.38 Special for feral dogs?


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toolmaker
May 24, 2004, 01:22 AM
First, please know that I own 2 indoor dogs, was raised in a home that included 2 indoor rottweilers and a collie, and that my family does volunteer fostering of puppy litters in our home for the local humane society. On those occasions that an old dog of mine has had to be eased into the long sleep due to failing health, I, as a grown man have cried like a child. With that said, I will ask my questions. My wife and I recently bought 10+ acres in the county, where the people population is less but there seems to be a problem with packs of domesticated(?) dogs raiding livestock, and at times even threatening persons. Fearless of humans, these dog packs present a danger to adults and children alike. I carry an SP101 with JHP ammo in .38+p. Should I consider instead something along the lines of frangible slugs or what for this type of risk? Practice, practice, practice with whatever I carry yes. But, is the average 40+ pound canine a tough beast to stop?

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P95Carry
May 24, 2004, 01:30 AM
is the average 40+ pound canine a tough beast to stop?Short answer? ...... potentially yes indeed. Seems that canines unless hit in absolute vitals can all but ignore injury and continue with an attack .... an ''adrenaline'' thing I guess.

I'd sure rather have my SP101 and .357 loads than nothing but .. frankly .... more gun will be way safer for you .... and more effective.

I would favor a 4" .44 mag of some sort .. M29 perhaps . or Ruger Redhawk. You really want as close as possible to one shot stop .... plus longer sight base helps a lot ...... even consider optics of some sort ..... tho depends on range involved when you have to use.

Also a shottie could be well useful ... an 870 stoked with something useful .... maybe double aught buck or even #4 shot .. at least a good chance of rapid follow ups and whilst first shot may not ''neutralize'' ..... good chance of halting actual attack.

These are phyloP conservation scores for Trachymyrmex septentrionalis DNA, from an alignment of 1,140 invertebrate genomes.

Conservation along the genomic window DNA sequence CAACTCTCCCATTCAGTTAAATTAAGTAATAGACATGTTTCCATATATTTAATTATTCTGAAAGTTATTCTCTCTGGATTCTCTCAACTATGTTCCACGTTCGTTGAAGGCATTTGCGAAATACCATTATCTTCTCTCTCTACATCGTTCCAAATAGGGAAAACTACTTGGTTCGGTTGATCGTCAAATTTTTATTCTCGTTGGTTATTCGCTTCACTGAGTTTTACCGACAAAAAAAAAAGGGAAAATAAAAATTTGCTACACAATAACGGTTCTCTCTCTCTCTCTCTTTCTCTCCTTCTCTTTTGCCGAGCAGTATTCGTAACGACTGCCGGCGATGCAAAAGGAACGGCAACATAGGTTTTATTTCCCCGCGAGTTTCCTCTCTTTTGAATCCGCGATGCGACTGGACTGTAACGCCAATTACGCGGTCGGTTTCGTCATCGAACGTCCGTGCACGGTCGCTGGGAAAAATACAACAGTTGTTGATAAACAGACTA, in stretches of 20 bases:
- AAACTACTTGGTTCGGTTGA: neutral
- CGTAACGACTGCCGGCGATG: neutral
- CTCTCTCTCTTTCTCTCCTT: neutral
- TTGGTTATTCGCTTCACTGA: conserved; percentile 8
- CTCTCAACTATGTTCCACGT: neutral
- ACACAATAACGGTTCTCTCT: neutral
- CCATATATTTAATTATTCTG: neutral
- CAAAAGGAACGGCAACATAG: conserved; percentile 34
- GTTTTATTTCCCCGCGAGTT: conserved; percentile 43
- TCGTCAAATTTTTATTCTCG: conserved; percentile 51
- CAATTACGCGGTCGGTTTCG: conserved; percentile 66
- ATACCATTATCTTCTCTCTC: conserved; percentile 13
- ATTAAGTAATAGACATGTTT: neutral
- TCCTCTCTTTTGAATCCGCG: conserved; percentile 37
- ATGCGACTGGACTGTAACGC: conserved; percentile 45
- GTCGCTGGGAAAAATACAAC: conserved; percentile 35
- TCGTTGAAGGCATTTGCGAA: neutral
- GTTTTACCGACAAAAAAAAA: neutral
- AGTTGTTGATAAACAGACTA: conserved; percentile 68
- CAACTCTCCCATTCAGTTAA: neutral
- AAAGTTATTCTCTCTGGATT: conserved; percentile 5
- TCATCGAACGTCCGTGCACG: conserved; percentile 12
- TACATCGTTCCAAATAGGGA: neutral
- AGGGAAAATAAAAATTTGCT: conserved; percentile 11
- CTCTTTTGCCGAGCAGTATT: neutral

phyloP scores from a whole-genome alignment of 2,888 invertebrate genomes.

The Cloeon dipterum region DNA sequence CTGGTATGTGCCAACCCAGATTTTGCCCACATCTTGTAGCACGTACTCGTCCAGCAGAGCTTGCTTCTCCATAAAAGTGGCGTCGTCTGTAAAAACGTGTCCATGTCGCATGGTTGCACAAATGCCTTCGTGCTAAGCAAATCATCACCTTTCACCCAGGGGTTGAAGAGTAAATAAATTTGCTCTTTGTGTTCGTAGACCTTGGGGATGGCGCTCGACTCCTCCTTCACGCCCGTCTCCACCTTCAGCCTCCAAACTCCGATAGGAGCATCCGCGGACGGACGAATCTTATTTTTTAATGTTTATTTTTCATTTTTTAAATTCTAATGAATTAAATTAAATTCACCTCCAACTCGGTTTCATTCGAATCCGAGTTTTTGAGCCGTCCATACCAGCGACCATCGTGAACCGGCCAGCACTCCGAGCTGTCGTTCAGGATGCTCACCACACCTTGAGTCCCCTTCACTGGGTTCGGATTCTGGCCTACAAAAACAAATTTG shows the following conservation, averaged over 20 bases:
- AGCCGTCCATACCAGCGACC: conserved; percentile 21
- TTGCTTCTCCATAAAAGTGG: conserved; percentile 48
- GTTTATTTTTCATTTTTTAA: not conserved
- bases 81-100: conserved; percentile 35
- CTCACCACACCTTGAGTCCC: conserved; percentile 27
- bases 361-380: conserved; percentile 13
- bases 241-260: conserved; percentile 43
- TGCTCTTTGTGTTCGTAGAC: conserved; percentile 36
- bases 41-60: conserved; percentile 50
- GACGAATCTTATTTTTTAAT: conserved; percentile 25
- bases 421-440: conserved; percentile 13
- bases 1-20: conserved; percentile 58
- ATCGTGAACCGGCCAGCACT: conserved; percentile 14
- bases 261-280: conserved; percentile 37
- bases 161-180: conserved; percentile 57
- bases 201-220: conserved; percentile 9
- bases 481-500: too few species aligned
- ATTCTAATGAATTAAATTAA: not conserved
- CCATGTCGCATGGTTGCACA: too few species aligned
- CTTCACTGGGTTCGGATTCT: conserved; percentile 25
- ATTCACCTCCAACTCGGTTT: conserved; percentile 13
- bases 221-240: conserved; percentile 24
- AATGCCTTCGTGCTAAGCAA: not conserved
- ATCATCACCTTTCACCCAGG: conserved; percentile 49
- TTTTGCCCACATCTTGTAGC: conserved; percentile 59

Others might suggest a small carbine or rifle ... a Mini-14 could work .. semi's do give some speed of delivery. Also a lever action in say 30-30.

Lots to choose from but personally ..... primary choice? NOT .38 spl +P .... it could let you down badly. Just my 0.02 tho.

pauli
May 24, 2004, 02:03 AM
it's my understanding (based solely on anecdotal evidence) that dogs do not react in at all the same way as people, given simliar massive trauma.

well, unless the people in question are on drugs.

PO2Hammer
May 24, 2004, 04:26 AM
Untill you get a 10mm, how about .38 spl. SWCHP+P? (assuming this is a .38 SP-101). I don't think frangible ammo is a good choice for animals of any kind. If it's a .357, Winchester 110 JHP's are low recoil/flash and should work well on a broadside rib cage shot.
I'm a nature lover and believe feral animals should be killed on sight.

Colt46
May 24, 2004, 09:07 AM
I grew up in a rural area where coyotes weren't a problem. Neighborhood dogs allowed to run freely were our biggest problem. Hitting a small target thats gonna be moving fast with a handgun will be difficult. We always kept a shotgun handy whenever the need arose to defend our stock. Dad kept a tweleve guage loaded with #2 shot. It seemed to give better hit probability and really do a number on the 60-80 lb animals.

toolmaker
May 24, 2004, 09:49 AM
Thanks for the input. I guess I should have given a few more details though. My SP101 is .357--my wife and I both carry one, and she can control the .38 +P's easier than the full-house loads. I'd hope not to have to tote an 870 (have one) or a Mini-14 (have one of those too) for walks in my woods/chainsawing/fencing/mowing/horse riding, but rather prefer the SP as an "always" gun (it is my carry gun now) right in my pocket. 125 grain loads may be the answer. Shot placement is the deciding factor I know.

ChristopherG
May 24, 2004, 10:21 AM
toolmaker,

I think a SP101 could be a perfectly good gun for the job you're describing; but I would suggest a different load.